Switch to standard view 
  Sybase logo

Mobilizing Microsoft SQL Server Resource Kit

This resource kit amalgamates several resources and documents to help you get started with the creation of a custom synchronization environment with Microsoft SQL Server as the consolidated database. You may use the kit as a reference to individual topics or as a step-by-step guide by using the listed navigation below.

Introduction to MobiLink Technology

MobiLink is a part of the SQL Anywhere product. It is a session-based synchronization technology for exchanging data among relational databases and other non-relational data sources. Customers use MobiLink to synchronize tens of thousands of users with a single enterprise system, yet the server's compact size and the simplicity of its deployment means it can operate in remote sites and one or two user scenarios.

Advanced synchronization logic ensures the transactional integrity of the databases in the event a network connection is lost, and offers sophisticated strategies for the resolution of data change conflicts.

MobiLink provides a high level of integration capabilities. It supports many enterprise databases out of the box, and its object-based data flow API can be used to synchronize with non-relational data sources such as application servers, ERP systems such as SAP, Web services, XML files, or other third party relational databases.

SQL Anywhere

Industry-leading database management and data movement technologies built for frontline environments.

SQL Anywhere® is a comprehensive package providing data management and data exchange technologies that enable the rapid development and deployment of database-powered applications. SQL Anywhere offers enterprise caliber databases that scale from 64-bit servers with thousands of users down to small handheld devices. SQL Anywhere's data exchange technologies extend information in corporate applications and enterprise systems to databases running in mission-critical frontline environments. Design and management tools within SQL Anywhere enable developers to implement and deploy frontline applications and equip administrators to easily manage and support them. The front lines have evolved into a mission-critical computing environment as businesses look for new ways to fuel competitive advantage and growth. iAnywhere's award-winning solutions have been built from inception to enable frontline applications-whether server, desktop, remote, or mobile-to be just as reliable, secure, and available as those running in the data centers of a traditional enterprise.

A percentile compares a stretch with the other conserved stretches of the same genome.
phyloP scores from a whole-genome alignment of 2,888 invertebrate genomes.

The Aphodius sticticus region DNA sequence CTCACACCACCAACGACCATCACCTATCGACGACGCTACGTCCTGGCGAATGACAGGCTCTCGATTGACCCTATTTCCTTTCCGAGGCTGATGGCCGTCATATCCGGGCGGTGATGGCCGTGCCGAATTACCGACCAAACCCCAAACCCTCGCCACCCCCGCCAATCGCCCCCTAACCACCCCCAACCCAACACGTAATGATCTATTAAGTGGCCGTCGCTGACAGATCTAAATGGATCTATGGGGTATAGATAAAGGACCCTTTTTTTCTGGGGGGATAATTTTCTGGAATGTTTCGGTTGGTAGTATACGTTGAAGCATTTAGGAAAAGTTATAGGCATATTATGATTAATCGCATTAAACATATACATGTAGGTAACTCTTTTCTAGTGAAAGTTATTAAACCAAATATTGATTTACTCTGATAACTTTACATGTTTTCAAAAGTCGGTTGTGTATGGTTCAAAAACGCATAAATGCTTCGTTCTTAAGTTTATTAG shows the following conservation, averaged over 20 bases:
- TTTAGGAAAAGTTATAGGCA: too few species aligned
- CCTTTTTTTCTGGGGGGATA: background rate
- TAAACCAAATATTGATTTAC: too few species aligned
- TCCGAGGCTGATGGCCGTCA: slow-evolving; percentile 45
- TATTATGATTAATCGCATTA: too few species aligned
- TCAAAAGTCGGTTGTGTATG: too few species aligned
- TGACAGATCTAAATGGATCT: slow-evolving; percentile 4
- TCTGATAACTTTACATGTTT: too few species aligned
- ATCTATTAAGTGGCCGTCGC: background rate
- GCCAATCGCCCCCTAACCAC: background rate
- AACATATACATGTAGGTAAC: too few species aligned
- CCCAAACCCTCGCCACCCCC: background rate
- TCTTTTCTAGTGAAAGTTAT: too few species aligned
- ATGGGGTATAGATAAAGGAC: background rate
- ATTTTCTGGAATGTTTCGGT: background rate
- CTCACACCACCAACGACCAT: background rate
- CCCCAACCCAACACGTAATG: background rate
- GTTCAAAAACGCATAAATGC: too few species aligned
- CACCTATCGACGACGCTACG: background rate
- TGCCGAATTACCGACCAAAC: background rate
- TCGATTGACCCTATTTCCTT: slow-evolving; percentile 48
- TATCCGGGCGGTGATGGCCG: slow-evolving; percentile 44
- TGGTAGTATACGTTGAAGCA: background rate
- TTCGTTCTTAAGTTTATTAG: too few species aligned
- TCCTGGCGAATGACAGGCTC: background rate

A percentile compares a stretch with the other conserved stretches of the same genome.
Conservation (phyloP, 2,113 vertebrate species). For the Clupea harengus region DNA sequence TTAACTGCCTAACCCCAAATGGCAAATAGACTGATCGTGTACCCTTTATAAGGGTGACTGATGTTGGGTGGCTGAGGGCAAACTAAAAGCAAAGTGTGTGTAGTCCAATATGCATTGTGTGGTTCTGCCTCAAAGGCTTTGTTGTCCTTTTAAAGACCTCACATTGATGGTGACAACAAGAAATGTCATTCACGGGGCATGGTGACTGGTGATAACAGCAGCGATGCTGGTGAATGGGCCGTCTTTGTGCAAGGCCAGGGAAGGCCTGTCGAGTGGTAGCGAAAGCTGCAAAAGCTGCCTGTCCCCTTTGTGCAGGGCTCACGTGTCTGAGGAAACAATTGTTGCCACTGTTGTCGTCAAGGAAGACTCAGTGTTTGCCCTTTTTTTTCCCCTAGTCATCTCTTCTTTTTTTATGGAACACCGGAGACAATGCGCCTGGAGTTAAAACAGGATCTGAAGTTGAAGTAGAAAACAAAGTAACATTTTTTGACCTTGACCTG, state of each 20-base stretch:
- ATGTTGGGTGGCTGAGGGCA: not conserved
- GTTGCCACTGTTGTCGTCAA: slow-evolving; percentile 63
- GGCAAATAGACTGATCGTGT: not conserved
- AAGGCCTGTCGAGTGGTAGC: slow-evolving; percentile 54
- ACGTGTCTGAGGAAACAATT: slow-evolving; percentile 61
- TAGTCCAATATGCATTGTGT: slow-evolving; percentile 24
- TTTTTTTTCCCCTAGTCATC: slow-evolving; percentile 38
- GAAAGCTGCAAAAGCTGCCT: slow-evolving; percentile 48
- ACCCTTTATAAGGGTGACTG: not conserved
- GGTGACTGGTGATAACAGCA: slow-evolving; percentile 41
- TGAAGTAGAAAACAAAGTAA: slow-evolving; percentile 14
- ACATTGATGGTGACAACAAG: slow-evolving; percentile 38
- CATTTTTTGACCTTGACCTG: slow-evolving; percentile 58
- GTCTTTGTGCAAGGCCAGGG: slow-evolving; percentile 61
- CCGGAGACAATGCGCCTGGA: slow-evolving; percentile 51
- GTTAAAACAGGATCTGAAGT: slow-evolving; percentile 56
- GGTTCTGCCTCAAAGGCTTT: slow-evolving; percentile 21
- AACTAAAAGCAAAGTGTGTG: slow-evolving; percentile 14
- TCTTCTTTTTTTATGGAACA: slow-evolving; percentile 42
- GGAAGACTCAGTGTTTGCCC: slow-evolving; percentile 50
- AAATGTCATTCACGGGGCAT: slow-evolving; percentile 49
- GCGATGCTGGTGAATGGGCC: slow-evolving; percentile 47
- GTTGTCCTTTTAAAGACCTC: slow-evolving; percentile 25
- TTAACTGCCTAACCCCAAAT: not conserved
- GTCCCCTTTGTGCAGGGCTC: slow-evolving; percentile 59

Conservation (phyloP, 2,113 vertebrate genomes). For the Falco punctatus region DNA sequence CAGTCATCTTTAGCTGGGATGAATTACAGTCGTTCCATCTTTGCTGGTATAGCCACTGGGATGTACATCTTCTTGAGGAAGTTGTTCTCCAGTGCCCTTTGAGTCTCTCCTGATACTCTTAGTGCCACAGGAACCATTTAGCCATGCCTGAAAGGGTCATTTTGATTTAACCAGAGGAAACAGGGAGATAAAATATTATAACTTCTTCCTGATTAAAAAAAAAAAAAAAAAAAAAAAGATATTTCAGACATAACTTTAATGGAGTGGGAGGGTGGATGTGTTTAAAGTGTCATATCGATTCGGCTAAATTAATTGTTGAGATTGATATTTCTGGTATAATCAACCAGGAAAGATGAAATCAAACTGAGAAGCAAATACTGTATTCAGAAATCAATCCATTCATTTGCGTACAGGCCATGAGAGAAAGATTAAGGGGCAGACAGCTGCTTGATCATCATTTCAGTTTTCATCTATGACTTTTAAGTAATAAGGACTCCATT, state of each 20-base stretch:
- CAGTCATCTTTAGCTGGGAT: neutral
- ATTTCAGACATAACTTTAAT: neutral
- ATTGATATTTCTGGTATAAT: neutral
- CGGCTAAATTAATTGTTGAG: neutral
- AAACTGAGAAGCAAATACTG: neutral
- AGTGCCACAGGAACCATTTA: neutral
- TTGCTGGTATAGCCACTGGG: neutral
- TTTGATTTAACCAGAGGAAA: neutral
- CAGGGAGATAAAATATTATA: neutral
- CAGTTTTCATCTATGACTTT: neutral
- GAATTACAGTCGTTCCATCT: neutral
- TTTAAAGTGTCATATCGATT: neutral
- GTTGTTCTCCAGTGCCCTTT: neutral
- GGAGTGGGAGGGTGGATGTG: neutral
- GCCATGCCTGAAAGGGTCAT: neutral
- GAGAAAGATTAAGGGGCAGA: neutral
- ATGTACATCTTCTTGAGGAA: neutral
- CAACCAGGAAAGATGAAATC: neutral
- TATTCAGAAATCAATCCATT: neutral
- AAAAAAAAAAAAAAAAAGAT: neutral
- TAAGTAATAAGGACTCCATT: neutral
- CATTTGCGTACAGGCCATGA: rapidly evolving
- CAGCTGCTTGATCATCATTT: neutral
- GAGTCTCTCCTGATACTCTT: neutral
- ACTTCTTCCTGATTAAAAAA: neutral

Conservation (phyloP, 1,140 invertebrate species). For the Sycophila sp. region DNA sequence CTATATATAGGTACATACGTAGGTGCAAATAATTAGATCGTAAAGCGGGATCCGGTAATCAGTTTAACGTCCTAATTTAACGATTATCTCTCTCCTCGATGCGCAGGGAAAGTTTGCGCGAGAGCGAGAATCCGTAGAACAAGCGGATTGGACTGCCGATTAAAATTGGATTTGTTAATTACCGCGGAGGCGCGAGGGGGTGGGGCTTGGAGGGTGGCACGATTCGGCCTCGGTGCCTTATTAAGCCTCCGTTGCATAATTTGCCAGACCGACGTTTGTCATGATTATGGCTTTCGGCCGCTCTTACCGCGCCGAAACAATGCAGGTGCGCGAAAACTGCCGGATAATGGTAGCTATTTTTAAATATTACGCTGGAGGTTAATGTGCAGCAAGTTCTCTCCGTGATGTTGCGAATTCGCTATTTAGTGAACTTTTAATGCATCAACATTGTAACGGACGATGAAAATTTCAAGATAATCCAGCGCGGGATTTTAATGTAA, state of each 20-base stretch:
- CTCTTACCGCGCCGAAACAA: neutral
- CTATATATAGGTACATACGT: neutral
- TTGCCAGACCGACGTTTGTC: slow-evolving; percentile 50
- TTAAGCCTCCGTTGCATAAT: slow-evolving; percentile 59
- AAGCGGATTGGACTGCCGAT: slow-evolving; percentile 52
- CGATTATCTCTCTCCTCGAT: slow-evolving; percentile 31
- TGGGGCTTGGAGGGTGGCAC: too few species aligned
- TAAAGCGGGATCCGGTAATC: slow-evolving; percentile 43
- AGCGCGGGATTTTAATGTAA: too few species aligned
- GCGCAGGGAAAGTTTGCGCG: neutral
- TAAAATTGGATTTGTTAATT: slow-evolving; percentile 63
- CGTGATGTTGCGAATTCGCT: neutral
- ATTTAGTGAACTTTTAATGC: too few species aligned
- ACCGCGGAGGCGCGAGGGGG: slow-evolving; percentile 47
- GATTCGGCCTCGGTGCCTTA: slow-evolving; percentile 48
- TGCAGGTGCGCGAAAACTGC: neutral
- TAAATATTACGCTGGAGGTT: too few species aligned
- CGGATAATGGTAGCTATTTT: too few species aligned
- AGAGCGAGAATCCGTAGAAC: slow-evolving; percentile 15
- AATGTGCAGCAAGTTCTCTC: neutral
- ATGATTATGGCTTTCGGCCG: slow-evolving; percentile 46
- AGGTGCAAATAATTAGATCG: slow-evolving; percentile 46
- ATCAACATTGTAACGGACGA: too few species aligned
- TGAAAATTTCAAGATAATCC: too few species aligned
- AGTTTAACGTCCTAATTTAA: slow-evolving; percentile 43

• Intuit selected SQL Anywhere as the database to power our QuickBooks Enterprise solutions, significantly improving the speed and scalability of our application. SQL Anywhere provides the performance, ease-of-use and reliability features that our mid-market customers depend on."
    Pankaj Shukla, VP Product Development, QuickBooks Group
  • "SQL Anywhere is core to our operation. It provides a platform that works not only in a mobile environment, but also supports a very large database. We can actually provide this state of the art technology not only to the large agencies that have IT staff, but also to the small agencies that may have no IT staff."
    Michael R. Kramer, PhD, CEO and President, HealthWyse LLC
  • "We found that development of the" data synchronization components was far easier in SQL Anywhere than the other products, and gave us far greater capability at the end of the day."
    Bill Aumen, Principal, Aumen Consulting

Database Synchronization

A synchronization is a process of data exchange between MobiLink clients and a synchronization server. During this process, the client must establish and maintain a session with the synchronization server. If successful, the session leaves the remote and consolidated databases in a mutually consistent state.